Fran Alexander famously brought cans of condensed milk to the teahouse so that she would never have to leave. Her standards, that is, were impossibly high.
There is broadness in the explanations of this biography that makes them permanently serviceable, but no one remembers Alexander depressed. “She left us because she was tired,” her mother says. “She could never relax in this world; at night she would rub the soles of her feet together so forcefully I could hear them.” If you’re thinking Alexander got carried away, have candor. Who among us has not lain in bed, drunk, listening to rap?
Whether identification with our subject is imagined or merely based in coincidence, the biographer has a duty to honor both discord and harmony—for instance, her birthday was January 26th, 1917, and mine is January 26th, 1977. Her mother’s name is Helen, as is mine. Her family moved from New York to Jacksonville, Florida, from 1927 to 1929. My family lived in Jacksonville when I was born. Fran broke her right leg in 1931. I broke my right leg in 1991. If you’ll indulge me, her last name is Alexander, mine is MacQueen and together these names create “Alexander MacQueen” (yes, the British character actor b. 1974). If you drop the “a” from “MacQueen” you have the name of my favorite fashion designer “Alexander McQueen,” who succeeded John Galliano at Givenchy before designing in his own name, notably for the Icelandic pop star Björk. Honoring discord and harmony, sacrifices and gifts, the biographer passes over the strictures of literary criticism into perfectly healthy spiritual realms. It is to this process Alexander referred when she wrote the lines:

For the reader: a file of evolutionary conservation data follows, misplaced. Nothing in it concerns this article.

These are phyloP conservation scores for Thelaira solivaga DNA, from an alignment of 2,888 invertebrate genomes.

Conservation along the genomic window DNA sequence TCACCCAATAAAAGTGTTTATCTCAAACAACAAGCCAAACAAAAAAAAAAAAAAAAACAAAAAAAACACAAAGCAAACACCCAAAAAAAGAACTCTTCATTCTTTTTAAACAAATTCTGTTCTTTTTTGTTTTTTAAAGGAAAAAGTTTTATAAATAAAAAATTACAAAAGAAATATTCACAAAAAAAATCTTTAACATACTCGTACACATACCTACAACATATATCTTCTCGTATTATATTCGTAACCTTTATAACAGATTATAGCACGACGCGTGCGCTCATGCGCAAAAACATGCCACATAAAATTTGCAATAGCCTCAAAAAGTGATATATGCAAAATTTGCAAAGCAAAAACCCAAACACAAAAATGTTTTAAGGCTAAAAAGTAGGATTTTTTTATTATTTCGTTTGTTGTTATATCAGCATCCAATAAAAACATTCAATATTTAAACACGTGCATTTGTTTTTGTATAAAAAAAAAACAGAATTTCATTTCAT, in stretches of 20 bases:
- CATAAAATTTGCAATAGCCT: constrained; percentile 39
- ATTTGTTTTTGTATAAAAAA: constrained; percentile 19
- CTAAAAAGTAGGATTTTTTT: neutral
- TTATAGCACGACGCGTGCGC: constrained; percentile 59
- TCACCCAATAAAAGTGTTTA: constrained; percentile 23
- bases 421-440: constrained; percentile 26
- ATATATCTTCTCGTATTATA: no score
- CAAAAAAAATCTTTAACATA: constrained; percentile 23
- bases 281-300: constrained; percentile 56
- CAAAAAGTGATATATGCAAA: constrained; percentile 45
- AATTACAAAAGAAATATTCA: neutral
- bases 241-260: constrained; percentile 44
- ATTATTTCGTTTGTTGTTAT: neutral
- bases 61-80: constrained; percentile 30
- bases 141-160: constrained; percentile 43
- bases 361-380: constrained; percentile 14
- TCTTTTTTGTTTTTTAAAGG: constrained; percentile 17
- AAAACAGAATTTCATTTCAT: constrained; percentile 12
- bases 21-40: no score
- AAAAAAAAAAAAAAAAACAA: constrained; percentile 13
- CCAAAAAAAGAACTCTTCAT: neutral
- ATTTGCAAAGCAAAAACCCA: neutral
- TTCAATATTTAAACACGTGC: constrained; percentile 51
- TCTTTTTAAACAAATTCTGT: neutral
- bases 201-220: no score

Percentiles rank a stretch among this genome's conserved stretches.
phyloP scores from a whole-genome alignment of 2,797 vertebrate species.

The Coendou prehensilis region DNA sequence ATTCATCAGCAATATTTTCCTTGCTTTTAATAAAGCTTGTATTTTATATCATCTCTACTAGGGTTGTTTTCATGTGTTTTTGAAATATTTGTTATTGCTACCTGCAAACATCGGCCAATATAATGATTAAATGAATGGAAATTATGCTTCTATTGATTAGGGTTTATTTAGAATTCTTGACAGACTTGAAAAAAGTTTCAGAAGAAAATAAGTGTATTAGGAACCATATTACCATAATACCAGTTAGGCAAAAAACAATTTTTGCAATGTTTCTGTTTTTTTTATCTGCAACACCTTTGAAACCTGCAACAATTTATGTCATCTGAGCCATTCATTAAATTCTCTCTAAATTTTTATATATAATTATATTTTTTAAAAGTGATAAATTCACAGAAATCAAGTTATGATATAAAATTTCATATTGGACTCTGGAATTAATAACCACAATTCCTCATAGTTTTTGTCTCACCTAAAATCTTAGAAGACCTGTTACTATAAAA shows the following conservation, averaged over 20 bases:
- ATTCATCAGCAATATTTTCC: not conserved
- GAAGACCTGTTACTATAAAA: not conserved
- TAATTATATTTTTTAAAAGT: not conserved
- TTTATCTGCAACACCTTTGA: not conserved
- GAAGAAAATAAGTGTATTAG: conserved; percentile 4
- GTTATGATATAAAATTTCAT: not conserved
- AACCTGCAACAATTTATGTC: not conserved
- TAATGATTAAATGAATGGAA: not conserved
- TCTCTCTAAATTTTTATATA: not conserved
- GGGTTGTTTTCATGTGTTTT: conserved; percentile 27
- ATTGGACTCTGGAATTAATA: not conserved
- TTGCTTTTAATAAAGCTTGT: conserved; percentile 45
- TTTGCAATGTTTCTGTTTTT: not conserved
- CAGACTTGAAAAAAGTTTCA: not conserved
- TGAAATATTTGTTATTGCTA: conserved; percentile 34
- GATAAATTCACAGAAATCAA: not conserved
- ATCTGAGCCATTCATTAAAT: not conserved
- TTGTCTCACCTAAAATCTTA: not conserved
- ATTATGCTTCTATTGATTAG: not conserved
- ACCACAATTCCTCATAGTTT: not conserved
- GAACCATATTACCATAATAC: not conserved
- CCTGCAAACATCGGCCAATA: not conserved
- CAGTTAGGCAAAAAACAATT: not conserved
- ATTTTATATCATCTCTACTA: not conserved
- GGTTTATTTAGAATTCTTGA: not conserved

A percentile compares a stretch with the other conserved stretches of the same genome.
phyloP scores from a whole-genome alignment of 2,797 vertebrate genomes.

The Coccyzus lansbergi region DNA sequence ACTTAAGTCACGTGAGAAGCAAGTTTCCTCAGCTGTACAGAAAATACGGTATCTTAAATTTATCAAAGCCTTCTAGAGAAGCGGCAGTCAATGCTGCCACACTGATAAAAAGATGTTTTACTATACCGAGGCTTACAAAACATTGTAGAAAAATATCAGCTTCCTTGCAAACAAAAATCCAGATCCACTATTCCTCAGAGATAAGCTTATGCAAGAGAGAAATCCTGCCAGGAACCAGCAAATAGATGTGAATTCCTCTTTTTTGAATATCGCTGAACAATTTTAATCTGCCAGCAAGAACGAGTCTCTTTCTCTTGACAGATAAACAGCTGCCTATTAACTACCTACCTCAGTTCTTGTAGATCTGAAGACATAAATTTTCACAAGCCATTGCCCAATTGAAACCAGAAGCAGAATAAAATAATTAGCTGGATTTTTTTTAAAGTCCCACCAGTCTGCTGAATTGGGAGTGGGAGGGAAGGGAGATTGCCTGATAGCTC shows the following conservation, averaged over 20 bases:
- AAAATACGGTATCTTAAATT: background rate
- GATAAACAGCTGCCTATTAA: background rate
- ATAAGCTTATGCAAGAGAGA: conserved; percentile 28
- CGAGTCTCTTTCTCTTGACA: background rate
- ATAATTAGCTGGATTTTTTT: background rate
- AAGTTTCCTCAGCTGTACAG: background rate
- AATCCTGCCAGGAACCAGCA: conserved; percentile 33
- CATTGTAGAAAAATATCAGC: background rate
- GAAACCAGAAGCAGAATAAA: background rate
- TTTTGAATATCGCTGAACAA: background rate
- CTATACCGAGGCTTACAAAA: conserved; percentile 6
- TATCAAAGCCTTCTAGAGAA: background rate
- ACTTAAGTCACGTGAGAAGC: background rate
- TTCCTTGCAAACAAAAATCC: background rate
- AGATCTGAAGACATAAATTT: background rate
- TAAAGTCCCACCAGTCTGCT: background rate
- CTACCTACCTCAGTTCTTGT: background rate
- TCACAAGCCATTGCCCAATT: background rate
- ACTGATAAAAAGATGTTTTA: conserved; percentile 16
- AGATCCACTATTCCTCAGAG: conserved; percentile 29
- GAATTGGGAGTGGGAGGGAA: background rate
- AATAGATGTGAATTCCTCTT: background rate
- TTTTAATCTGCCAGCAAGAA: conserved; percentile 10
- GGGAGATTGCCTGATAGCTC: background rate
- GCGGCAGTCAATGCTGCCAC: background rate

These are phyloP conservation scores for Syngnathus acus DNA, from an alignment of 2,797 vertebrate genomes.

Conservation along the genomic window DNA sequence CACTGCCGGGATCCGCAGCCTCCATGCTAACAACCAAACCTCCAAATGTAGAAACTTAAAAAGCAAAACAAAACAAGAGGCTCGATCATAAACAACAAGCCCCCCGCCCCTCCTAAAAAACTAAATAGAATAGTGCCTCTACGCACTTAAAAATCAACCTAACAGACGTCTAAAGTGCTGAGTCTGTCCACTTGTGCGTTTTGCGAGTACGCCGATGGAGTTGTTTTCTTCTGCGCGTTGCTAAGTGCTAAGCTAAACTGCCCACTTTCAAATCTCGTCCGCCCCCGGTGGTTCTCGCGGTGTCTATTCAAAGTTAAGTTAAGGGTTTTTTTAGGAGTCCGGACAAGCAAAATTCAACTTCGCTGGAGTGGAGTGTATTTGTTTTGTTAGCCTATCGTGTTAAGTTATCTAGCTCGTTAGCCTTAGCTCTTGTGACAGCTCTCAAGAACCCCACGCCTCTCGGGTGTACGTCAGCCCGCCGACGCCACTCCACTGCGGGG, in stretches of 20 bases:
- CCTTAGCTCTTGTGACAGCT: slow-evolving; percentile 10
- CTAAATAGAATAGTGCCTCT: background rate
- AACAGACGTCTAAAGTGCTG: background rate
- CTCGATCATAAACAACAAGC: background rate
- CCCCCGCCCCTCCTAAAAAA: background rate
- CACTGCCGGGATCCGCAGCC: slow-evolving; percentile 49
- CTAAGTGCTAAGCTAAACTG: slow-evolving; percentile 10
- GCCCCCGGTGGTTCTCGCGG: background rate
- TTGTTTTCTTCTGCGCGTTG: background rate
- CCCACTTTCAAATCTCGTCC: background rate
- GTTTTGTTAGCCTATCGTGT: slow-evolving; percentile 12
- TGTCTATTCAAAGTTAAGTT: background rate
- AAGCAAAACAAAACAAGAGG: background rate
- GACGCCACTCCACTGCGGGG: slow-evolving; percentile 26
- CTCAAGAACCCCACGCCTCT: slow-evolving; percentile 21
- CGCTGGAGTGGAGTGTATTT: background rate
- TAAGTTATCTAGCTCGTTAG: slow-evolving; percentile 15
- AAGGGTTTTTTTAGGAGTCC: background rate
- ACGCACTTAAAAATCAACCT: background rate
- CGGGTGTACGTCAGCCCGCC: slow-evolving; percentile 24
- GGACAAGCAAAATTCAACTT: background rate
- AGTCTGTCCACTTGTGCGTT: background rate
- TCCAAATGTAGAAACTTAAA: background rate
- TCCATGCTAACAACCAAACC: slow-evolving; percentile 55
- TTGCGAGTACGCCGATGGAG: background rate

To spread around with vigor
And rely upon, as my own upon